For students with physical, cognitive, behavioral, emotional or learning disabilities taking standardized admission tests, there are a variety of options available. Learn more about these options in this article from Peterson's.
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With thousands of students taking standardized admission tests, it stands to reason that a variety of physical, cognitive, behavioral, emotional, or learning disabilities will exist among them. What seems like a common undertaking — test preparation and test day — may take on a whole new perspective to the child who is blind, hyperactive, or overcome by anxiety. For many, the biggest hurdle is the test booklet and the answer sheet. For others, it may be the seating arrangements, the time limitations, or the distraction of others around them.

If your child struggles with testing due to a disability, it may help you to know that special accommodations can be made to ensure your child has a fair opportunity to do well on test day. The testing agency will require documentation, so you may need to help your child facilitate the request. Accommodations can be made for the SAT, PSAT, AP exams, and the ACT.

Parental test prep: be your child's advocate

You are your child's best advocate when it comes to requesting fair access to testing. Don't hesitate to be assertive on your child's behalf — the offices of the College Board aren't the first to hear from parents who only want their children to have the same opportunities as everyone else. In recent years, parents of disabled students have swayed schools to provide special education services to those who need it, and have driven efforts that resulted in legislation mandating that all children, including those with disabilities, have the right to a free and appropriate education.

In fact, parent advocacy has brought about federal laws that guarantee students with disabilities the same access to college as all students, as well as the right to reasonable accommodations for their disabilities. A greater number of disabled students than ever now sit for pre-admission tests and get into college, allowing them the opportunity to attain more education and get further in life — an accomplishment that wasn't always in reach for children who could not be as successful in traditional learning and testing environments.

Get your paperwork turned in

 If your child has a disability, work with school counselors, teachers, and teacher consultants to ensure that your requests for accommodations are submitted completely and on time as part of your test prep plan. Your child's guidance counselor is particularly important, since he or she has all the information and forms necessary to initiate the process. They can also advise you as to which forms you are required to sign for special accommodations on your child's behalf.

Along with these forms, a School Certification must be completed by the appropriate school official and then be submitted to the College Board's Services for Students with Disabilities (SSD) or the ACT office. The earlier you can get this done, the better — materials must arrive at the offices no later than the published registration deadlines. Submitting forms early ensures that your child's eligibility processing will be completed before the test date.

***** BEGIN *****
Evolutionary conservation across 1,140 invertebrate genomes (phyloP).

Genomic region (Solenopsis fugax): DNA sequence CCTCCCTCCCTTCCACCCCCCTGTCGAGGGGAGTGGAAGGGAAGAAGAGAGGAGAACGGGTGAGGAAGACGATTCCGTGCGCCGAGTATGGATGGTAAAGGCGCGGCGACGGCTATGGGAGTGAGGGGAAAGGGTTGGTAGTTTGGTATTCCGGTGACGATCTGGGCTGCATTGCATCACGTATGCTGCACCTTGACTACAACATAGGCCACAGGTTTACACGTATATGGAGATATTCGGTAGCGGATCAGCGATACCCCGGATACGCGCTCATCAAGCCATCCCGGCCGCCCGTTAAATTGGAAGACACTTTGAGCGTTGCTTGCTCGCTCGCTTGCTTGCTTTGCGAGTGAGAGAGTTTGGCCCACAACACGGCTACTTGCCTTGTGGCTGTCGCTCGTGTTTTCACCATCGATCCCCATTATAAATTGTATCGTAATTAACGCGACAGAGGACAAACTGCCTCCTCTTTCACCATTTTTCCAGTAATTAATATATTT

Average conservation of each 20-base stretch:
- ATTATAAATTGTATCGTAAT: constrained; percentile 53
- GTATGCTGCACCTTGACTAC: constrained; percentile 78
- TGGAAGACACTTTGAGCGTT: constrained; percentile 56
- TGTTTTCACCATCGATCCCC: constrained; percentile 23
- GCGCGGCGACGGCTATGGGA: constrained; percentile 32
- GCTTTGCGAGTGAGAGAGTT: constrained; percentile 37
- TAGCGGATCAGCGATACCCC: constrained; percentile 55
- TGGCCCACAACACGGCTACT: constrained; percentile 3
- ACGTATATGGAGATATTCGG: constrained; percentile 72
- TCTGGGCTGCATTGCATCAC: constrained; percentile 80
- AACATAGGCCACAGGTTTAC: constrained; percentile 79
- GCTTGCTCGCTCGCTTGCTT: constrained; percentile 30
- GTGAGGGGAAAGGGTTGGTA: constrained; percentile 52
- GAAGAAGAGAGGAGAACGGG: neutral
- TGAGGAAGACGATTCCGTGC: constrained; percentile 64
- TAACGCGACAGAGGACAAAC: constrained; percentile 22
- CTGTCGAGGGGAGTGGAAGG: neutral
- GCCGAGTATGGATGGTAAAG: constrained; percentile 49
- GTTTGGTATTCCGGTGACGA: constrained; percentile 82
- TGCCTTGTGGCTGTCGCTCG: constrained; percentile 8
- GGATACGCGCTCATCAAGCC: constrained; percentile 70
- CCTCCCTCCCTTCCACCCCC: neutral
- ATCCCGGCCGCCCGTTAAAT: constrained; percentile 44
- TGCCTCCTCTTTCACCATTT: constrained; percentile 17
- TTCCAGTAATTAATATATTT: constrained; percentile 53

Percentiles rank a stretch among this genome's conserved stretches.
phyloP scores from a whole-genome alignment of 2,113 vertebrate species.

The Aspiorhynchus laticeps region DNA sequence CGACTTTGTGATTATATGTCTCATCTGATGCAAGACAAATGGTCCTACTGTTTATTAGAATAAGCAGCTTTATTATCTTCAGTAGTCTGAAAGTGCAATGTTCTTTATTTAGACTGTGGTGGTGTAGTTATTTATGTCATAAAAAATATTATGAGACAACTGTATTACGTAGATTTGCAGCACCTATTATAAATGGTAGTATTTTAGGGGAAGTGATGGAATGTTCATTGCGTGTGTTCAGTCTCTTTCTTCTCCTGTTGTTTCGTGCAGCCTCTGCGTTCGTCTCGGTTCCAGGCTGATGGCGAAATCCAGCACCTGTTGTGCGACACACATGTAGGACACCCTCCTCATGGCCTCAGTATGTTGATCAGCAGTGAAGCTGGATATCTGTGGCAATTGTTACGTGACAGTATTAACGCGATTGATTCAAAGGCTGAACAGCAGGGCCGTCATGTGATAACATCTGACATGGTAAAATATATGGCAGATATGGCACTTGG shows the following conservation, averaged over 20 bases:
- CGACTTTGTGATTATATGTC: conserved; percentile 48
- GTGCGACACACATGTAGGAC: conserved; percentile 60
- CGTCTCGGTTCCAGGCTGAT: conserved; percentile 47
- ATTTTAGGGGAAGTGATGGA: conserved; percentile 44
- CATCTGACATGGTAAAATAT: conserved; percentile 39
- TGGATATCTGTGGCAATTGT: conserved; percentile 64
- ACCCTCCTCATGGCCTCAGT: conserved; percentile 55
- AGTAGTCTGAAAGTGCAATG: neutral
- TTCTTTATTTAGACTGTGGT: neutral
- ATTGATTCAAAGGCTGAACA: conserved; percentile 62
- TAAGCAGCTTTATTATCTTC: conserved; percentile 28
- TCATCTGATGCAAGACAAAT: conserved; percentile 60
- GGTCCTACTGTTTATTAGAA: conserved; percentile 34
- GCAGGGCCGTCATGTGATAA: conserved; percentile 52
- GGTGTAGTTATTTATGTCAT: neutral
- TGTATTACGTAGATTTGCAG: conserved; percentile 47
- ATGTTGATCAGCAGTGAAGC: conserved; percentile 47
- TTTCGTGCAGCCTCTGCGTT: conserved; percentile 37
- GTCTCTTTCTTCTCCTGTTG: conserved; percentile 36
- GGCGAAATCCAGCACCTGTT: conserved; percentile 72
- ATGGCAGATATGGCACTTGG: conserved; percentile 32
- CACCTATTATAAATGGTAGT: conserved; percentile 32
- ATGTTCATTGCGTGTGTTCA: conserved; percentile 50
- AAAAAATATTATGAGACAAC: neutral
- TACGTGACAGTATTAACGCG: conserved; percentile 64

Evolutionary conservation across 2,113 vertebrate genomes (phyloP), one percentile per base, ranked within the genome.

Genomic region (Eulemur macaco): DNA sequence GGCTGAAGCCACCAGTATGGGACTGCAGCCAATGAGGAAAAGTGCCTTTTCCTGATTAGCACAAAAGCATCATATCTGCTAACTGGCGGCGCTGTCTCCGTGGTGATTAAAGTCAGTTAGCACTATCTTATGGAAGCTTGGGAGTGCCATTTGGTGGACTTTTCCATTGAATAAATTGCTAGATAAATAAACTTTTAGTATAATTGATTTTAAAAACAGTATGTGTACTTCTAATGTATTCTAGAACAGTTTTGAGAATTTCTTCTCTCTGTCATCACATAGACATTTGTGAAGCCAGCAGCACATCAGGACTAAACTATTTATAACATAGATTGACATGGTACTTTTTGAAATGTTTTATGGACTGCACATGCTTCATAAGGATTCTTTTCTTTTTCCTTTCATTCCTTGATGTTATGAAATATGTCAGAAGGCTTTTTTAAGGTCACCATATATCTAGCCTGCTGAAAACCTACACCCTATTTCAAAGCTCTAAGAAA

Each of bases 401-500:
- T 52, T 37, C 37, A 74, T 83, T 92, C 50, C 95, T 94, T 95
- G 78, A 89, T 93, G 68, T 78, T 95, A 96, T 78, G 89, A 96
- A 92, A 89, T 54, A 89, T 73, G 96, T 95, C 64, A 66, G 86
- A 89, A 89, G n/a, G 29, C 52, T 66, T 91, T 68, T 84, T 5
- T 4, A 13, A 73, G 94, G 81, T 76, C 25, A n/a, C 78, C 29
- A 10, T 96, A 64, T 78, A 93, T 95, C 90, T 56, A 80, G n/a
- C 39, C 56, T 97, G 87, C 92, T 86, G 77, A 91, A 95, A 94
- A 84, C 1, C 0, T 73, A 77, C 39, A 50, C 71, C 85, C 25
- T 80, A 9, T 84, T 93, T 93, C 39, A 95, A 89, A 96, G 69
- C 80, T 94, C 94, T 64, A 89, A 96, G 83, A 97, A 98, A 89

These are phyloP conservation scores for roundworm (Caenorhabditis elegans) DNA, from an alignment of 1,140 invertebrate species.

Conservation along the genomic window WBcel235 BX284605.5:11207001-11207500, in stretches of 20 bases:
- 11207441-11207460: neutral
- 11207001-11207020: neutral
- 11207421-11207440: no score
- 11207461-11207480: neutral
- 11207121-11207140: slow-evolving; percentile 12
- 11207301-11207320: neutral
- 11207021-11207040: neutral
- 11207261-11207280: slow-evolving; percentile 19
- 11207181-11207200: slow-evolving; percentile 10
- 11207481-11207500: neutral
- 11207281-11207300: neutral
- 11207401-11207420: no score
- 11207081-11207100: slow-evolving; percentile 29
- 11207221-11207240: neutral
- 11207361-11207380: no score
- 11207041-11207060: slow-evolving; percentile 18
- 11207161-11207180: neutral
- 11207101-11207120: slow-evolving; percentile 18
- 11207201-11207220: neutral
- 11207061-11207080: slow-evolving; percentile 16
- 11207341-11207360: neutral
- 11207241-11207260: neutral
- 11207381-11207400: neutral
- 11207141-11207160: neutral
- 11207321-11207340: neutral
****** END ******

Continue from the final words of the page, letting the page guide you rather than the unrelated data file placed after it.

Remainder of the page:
Test dates are the same for everyone, but there are some additional deadlines for the eligibility paperwork, so make sure you and your child get them all on the calendar as part of your test preparation. Test dates and documentation deadlines for the PSAT, SAT, and AP exams can be found at www.collegeboard.com/ssd/student/time.html. For the ACT, documentation needs to be in by the test registration deadline, but since it requires additional review to get approval for accommodations, the earlier your child's request gets in, the better.

Arrange for special accommodations

There are a variety of disabilities and conditions for which reasonable accommodations are allowed. In general, eligible disabilities and conditions include:

  • Blindness or vision problems
  • Deafness or hearing problems
  • Attention Deficit Hyperactivity Disorder
  • Learning disabilities
  • Certain medical conditions
  • Physical disabilities

 

In many cases, information about your child's disability must be provided by a qualified diagnostician, such as a psychologist, neuropsychologist, medical doctor, or psychiatrist. They need to submit their name, title, and professional credentials, as well as verification that your child has a disability that interferes with his or her capacity to complete admission testing under normal conditions. Along with this documentation and all of the required signatures, your request needs to include the proposed test date, the type of accommodation you're requesting, and the name of an alternative test administrator if you are requesting one.

Research eligibility for accommodations as part of test prep plan

Keep in mind that just because the Americans with Disabilities Act (ADA) guarantees disabled people the right to reasonable accommodation, it doesn't mean that if your child has an Individualized Education Plan (IEP) or 504 Plan in school, he or she is automatically eligible for special testing accommodations. Your child has to meet the eligibility requirements of the testing agency and they may differ from those of your child's school.

Your school counselor should be able to provide you with information about eligibility and documentation requirements, as well as how to request special accommodations and what types of accommodations can be made. You can also check requirements for the SAT, PSAT and AP exams at www.collegeboard.com/disable/students/html/indx000.html or for the ACT at www.act.org/aap/disab/policy.html.

For more test prep, be sure to check out the free practice tests for the SAT, PSAT, and ACT here at Peterson's.

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